Red delicious Apple trees

Red Delicious AppleMalus domestica ‘Red Delicious’

This tree:

  • Produces a medium- to large-sized red apple that is tender, crisp and juicy with a sweet, mild flavor–great for fresh eating and desserts. The fruit will keep for 3–6 months if stored in the refrigerator.
  • Blooms midseason, with pinkish-white flowers.
  • Is available in standard, semi-dwarf and dwarf sizes. Our standard red delicious seedlings are budded onto whole rootstock; our semi-dwarf seedlings are grafted onto Malling-Merton III; and our dwarf seedlings are grafted onto Malling 7A, Malling 26.
  • Yields ripe fruit typically from mid- to late September to mid-October.
  • Requires regular watering.
  • Needs a compatible cultivar–growing within 100′ of the tree for standard, 50′ for semi-dwarf and 20′ for dwarf varieties– to ensure pollination.
  • Can be pollinated with yellow delicious, red Jonathan, early harvest or a variety from a different apple family.
  • Has a chill hours (CU) requirement of 700–800. (Chill hours are the average hours of air temperature between 32° and 45° F in a typical winter season.)
  • Grows in an oval shape.
  • Bears fruit in 6–10 years if standard sized. The semi-dwarf tree bears in 4–6 years, the dwarf in 3–4 years.
  • Tends to be a biennial bearer, meaning the tree bears fruit heavily one year and sparsely the next.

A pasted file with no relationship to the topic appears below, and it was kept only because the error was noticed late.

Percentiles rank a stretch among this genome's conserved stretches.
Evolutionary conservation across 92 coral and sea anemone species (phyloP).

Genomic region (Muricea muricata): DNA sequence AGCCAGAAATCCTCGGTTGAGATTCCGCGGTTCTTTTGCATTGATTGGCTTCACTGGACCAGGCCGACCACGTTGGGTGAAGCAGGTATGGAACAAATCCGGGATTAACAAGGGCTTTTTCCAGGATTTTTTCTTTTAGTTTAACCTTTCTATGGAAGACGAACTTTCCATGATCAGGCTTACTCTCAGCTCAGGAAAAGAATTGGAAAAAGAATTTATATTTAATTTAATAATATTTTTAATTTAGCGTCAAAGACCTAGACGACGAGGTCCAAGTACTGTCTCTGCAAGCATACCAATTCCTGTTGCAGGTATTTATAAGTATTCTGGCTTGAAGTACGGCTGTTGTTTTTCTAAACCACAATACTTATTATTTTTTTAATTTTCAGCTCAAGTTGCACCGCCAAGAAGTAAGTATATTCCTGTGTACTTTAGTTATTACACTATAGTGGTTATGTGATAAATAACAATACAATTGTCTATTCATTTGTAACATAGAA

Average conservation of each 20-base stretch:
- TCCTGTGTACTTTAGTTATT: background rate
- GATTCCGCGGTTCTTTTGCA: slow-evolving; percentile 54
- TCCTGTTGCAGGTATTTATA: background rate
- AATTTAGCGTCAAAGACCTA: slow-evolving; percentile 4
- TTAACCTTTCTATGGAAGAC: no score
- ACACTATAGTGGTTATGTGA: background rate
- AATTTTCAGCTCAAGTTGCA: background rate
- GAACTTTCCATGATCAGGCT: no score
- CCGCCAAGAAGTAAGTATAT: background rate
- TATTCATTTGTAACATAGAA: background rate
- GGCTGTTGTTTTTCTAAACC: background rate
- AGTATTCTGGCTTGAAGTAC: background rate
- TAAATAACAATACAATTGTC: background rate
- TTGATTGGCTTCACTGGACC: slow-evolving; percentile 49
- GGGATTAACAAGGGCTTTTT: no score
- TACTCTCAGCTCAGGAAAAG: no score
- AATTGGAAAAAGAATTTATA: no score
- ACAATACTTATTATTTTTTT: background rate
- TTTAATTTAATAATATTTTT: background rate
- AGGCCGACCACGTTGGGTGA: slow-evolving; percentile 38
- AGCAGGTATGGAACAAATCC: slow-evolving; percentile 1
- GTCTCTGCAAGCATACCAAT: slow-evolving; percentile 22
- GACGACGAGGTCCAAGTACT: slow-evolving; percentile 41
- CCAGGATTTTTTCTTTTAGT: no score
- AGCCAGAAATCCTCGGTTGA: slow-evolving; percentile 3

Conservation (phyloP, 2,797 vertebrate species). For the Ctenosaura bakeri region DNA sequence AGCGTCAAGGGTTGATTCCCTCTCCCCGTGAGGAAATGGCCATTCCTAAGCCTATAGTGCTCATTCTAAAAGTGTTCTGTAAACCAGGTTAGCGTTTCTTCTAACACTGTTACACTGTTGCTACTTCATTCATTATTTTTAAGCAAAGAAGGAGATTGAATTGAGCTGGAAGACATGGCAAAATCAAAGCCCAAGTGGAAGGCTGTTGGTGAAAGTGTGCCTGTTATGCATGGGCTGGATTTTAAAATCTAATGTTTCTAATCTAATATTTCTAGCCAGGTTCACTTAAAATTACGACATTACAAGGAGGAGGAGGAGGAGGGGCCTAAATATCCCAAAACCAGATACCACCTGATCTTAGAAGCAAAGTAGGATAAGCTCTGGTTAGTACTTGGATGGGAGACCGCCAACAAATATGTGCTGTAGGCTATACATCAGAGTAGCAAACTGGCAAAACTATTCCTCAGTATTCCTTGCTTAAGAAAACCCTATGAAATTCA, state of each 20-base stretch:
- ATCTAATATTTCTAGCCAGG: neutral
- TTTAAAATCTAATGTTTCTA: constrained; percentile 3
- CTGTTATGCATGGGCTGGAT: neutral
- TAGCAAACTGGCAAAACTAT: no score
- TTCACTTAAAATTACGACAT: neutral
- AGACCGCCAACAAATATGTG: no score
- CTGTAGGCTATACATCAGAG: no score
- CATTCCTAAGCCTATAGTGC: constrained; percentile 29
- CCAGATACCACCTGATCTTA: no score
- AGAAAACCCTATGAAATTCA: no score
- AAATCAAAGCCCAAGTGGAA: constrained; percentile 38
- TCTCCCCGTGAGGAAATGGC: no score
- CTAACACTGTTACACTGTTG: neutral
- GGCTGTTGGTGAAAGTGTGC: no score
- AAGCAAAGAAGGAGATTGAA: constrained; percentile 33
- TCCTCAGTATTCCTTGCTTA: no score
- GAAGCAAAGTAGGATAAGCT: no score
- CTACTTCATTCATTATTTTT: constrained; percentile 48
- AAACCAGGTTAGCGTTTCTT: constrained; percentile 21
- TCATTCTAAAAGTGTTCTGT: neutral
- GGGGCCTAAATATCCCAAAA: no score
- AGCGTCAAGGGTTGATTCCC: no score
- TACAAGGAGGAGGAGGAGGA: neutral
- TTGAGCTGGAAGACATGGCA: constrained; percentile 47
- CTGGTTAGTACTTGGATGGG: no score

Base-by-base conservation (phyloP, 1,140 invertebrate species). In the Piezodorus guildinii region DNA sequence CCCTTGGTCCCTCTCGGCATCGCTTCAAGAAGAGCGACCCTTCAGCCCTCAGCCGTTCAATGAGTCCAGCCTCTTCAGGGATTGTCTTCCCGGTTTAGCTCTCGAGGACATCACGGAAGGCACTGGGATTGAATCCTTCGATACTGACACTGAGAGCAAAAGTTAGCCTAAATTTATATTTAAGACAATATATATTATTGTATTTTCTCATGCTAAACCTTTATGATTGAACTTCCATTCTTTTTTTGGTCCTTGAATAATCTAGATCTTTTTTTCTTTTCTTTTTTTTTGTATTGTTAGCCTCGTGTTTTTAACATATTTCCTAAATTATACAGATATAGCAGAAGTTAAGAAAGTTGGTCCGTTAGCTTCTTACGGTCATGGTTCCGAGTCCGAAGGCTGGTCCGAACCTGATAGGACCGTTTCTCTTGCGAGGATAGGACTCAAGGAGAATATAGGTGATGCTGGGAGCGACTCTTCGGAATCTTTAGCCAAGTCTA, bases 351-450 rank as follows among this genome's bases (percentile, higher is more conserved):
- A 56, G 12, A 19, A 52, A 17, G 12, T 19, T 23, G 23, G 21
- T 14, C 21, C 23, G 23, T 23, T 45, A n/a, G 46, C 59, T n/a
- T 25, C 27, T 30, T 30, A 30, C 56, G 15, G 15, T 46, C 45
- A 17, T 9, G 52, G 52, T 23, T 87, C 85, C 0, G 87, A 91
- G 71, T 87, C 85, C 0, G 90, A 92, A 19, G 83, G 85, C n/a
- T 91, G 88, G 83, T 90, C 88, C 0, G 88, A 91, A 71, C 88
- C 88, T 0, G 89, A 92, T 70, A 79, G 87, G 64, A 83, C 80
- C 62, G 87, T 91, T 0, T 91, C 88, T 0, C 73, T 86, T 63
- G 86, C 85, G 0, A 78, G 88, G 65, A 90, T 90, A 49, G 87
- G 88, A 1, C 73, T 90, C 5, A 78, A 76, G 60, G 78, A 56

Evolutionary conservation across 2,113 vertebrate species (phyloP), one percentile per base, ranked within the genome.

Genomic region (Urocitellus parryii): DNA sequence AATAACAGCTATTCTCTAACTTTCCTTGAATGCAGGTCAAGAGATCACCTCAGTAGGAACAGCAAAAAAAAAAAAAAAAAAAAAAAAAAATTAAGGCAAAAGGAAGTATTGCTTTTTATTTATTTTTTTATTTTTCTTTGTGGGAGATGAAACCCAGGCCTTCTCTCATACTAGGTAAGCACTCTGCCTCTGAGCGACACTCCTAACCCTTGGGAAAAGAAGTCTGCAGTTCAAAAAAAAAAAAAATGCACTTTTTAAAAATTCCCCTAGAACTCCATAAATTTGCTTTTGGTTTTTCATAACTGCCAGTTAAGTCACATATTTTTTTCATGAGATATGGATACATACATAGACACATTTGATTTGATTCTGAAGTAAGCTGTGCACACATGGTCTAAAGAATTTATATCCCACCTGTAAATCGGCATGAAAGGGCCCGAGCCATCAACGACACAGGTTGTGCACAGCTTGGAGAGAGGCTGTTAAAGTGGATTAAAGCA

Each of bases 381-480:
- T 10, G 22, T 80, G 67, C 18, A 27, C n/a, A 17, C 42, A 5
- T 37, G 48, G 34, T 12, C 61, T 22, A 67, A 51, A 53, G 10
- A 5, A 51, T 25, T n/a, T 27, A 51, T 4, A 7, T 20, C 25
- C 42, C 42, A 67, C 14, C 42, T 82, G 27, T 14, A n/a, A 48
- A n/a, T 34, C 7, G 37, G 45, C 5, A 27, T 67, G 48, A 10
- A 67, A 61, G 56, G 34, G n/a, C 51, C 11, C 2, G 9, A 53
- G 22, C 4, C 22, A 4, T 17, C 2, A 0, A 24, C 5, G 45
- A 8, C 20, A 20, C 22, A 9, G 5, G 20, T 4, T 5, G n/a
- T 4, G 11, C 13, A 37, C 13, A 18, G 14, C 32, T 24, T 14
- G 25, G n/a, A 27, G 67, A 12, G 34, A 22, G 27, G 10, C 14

Malus domestica ‘Red Delicious’ (Semi-Dwarf Apple)

Number 1 ranking among apple varieties produced in the U.S. for 50 years, Malus domestica ‘Red Delicious’ is a culinary or dessert cultivar with a profusion of fragrant, white flowers in mid-season (mid spring). Draped in clusters along the branches, they are truly a sight to behold. The flowers attract bees, butterflies and hummingbirds. They are followed in fall by heavy, regular crops of medium to large, slightly elongated apples, striped red to solid midnight red. Exceptionally sweet, tender, crisp, juicy, they are flavorful and snack-worthy, perfect for eating fresh or in salads. The fruits will keep for 3-6 months if stored in the refrigerator. Red Delicious is not self-fertile and requires pollination by a tree of another variety with the same bloom period, such as Fuji, Gala or Golden Delicious. This is a heavily bearing cultivar that enjoys a good reputation for disease-resistance. Originated in Iowa in the 1870s, Red Delicious remains as popular as ever. Beautiful in bloom, heavy with luscious apples, picturesque when old, apple trees are very rewarding additions to the landscape.

  • Grows up to 12-15 ft. tall and wide (3-5 m).
  • A full sun lover, this tree is easily grown in deep, loamy, moderately fertile, medium moisture, well-drained soils. Prefers a sheltered, frost-free position.
  • Since edible apple cultivars do not grow well on their own roots, most varieties have been grafted onto rootstocks and are classified as dwarf (8-10 ft, 2-3 m), semi-dwarf (12-15 ft, 3-5 m) and standard (18-25 ft, 5-8 m). The fruit itself is full size and not dwarfed. Dwarf or semi-dwarf apple trees offer some benefits: they produce fruit at an earlier age and are easier to manage (spray, prune and harvest).
  • Apples should be pruned every year to get the best crop. They also need to be thinned to about 8 in. apart (20 cm) if you want to reap the best-quality fruit.
  • This deciduous apple tree adds a charming presence, tucked into a shrub border or planted as a specimen.
  • Keep an eye out for aphids, woolly aphid, rosy apple aphid, fruit tree red spider mite, mussel scale, codling moth, caterpillars, Apple scab, apple canker, powdery mildews, blossom wilt and honey fungus.
  • Propagate by chip budding or grafting onto a clonal rootstock for fruit.